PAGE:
It appears, therefore, that the role of parity as a trigger for excessive weight gain may be a combined effect of the nutritional and demographic transitions. We predict that the countries with the greatest female bias in adult obesity will be those in which a large proportion of families have escaped from hunger, yet women still have high total fertility rates. If this is true, then access to contraception and the education of women may be just as important in combating obesity as they are in curbing population growth [27]. Our results provide tentative support for the fact that access to contraception, a key index of women's status and wellbeing, reduces the level of female obesity within countries after the effects of parity and male obesity have been statistically controlled for.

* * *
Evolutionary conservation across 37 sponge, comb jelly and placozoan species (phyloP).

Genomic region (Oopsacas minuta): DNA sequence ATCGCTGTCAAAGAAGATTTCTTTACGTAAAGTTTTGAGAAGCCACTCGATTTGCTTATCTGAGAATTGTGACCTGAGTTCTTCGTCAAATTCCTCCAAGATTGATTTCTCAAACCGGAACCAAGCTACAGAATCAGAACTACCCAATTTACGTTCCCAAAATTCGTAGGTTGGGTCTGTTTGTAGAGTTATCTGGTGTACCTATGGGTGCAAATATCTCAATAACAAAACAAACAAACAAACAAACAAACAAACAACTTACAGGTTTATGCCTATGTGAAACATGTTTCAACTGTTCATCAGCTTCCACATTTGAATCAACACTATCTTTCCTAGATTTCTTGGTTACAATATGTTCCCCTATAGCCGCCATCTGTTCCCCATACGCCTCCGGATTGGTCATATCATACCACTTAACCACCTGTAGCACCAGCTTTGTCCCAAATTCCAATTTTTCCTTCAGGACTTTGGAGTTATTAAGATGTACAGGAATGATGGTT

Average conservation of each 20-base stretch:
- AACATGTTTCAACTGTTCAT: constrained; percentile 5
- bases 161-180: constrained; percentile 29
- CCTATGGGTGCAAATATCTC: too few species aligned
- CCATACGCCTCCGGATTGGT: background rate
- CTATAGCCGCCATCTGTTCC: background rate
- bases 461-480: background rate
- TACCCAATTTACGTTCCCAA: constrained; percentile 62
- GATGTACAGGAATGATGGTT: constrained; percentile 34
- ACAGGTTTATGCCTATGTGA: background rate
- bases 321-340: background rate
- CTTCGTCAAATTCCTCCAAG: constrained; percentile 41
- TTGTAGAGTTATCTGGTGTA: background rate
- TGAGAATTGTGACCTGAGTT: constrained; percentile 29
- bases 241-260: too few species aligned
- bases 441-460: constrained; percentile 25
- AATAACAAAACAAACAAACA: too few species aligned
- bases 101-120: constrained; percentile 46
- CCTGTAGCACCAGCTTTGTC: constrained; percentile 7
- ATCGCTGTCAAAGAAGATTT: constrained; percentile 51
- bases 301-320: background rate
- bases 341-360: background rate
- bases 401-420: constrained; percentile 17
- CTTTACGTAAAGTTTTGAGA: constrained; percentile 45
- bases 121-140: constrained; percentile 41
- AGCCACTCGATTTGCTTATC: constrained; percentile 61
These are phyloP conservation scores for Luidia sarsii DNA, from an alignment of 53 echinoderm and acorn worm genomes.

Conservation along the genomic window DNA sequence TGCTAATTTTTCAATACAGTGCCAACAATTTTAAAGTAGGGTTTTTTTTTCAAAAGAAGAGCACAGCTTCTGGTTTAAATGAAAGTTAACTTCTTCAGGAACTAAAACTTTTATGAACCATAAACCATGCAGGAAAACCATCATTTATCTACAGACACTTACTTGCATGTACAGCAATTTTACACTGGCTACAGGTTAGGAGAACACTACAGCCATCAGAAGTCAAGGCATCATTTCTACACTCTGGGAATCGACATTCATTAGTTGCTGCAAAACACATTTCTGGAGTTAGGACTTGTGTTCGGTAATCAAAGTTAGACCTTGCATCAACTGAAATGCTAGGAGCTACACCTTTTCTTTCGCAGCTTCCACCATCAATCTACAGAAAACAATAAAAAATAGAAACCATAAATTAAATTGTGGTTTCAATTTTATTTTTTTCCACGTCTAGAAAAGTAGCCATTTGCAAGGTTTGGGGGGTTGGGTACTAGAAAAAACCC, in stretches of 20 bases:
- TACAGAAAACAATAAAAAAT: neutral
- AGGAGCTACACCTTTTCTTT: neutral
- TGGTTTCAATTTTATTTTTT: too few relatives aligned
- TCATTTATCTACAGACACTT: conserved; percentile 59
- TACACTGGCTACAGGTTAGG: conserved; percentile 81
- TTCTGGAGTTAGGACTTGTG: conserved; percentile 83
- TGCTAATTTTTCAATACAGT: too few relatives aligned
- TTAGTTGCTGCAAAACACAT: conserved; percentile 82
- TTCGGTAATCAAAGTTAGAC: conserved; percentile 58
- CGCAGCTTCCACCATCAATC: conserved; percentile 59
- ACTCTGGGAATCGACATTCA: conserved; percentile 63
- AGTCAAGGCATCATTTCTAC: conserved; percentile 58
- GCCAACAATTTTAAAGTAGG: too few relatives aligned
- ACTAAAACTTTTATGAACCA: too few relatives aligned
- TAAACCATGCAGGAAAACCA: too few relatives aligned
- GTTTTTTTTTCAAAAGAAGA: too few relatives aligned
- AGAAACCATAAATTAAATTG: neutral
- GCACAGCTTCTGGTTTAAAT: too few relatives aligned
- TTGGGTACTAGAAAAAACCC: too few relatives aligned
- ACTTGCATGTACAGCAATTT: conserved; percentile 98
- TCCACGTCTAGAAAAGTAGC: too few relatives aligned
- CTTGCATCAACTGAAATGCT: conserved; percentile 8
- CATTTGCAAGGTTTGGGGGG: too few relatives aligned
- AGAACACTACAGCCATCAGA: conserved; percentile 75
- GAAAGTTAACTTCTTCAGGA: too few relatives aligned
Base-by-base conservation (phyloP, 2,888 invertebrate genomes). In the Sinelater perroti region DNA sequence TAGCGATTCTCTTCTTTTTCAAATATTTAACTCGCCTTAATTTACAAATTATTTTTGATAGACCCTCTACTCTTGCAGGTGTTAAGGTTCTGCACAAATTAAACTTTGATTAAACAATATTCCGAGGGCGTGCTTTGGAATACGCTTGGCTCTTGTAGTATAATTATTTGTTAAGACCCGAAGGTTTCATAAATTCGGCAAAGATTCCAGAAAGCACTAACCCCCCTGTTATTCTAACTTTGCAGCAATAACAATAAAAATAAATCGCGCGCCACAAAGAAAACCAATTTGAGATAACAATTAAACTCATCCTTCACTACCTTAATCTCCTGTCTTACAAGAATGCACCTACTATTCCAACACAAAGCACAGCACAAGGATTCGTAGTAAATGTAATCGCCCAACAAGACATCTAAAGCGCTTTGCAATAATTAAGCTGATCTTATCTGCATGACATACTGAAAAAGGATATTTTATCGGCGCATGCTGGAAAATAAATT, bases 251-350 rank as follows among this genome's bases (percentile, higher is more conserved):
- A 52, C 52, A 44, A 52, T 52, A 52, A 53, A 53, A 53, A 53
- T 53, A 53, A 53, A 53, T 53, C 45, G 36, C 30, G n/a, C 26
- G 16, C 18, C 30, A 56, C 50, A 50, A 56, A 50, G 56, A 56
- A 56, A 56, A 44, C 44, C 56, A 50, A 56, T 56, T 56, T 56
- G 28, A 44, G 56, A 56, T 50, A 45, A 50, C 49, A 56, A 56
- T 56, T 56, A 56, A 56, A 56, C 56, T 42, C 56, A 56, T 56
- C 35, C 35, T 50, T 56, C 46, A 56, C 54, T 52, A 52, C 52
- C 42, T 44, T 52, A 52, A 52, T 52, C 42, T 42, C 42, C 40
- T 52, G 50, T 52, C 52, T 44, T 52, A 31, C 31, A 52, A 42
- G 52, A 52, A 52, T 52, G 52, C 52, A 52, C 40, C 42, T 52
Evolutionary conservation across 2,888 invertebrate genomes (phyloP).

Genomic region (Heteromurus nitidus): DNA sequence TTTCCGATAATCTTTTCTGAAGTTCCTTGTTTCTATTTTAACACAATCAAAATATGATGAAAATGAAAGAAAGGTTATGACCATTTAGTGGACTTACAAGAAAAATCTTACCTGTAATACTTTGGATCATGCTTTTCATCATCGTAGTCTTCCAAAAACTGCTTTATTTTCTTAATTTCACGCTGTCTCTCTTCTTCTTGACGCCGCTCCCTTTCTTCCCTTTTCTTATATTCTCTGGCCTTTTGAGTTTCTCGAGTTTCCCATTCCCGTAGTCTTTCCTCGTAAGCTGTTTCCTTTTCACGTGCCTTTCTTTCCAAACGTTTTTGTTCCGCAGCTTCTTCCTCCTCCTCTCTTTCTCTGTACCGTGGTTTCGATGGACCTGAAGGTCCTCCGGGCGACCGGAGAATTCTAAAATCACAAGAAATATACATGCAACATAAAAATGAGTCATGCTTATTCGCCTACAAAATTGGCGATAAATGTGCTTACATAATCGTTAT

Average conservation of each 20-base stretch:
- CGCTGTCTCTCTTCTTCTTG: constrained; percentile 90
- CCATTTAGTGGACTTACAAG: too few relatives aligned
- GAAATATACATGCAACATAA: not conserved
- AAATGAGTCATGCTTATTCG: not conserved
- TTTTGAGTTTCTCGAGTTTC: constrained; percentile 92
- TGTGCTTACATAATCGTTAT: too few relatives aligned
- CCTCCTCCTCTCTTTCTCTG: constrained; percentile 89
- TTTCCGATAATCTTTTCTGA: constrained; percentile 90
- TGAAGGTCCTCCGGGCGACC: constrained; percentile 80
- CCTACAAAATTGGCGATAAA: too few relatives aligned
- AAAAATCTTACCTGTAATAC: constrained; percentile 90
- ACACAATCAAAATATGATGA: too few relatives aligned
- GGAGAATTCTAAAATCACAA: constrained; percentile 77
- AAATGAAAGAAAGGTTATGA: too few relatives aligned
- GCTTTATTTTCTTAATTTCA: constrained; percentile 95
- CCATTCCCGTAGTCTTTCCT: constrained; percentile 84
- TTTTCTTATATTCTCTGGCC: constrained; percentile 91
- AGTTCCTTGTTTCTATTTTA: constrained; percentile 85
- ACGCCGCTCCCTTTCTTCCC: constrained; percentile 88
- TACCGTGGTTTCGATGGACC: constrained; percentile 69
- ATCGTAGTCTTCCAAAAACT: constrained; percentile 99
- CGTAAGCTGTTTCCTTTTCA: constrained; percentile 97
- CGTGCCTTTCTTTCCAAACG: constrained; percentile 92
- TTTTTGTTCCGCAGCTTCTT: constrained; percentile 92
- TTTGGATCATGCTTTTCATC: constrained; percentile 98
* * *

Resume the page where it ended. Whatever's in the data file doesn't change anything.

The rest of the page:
Our results also suggest that high income inequality within countries may elevate the incidence of obesity in women but not in men, and that these effects are additional to the effects of parity. The positive contribution of the Gini index to the multiple regression analysis for female obesity suggests that female obesity is governed not only by average wealth, but also by the variation in wealth within societies. Inequality of income is known to be an important determinant of the levels of violence, risky behaviours, accidental death, mental illness, anxiety, and teenage pregnancy within societies [18], [28]. Adult and childhood obesity are also associated with income inequality [18], and our results indicate that the effects of inequality in household income on obesity are particularly strong for women. This effect is consistent with our other findings: societies with high income equality (i.e. low Gini) tend to range from the uniformly poor (e.g Ethiopia: Gini = 30, GNI PPP = $1,190; Albania: Gini = 27, GNI PPP = $5,840) to the uniformly wealthy (e.g. Sweden, Gini = 23, GNI PPP = $34,780; Norway: Gini = 25, GNI PPP = $43,920), whereas high inequality societies tend to be those with mid-range average wealth (e.g. South Africa: Gini = 65, GNI PPP = $11,710, Colombia: Gini = 59, GNI PPP = $7,620). These countries are often in the midst of the demographic and nutritional transitions, with a large proportion of people having escaped from hunger but unable to afford to eat well.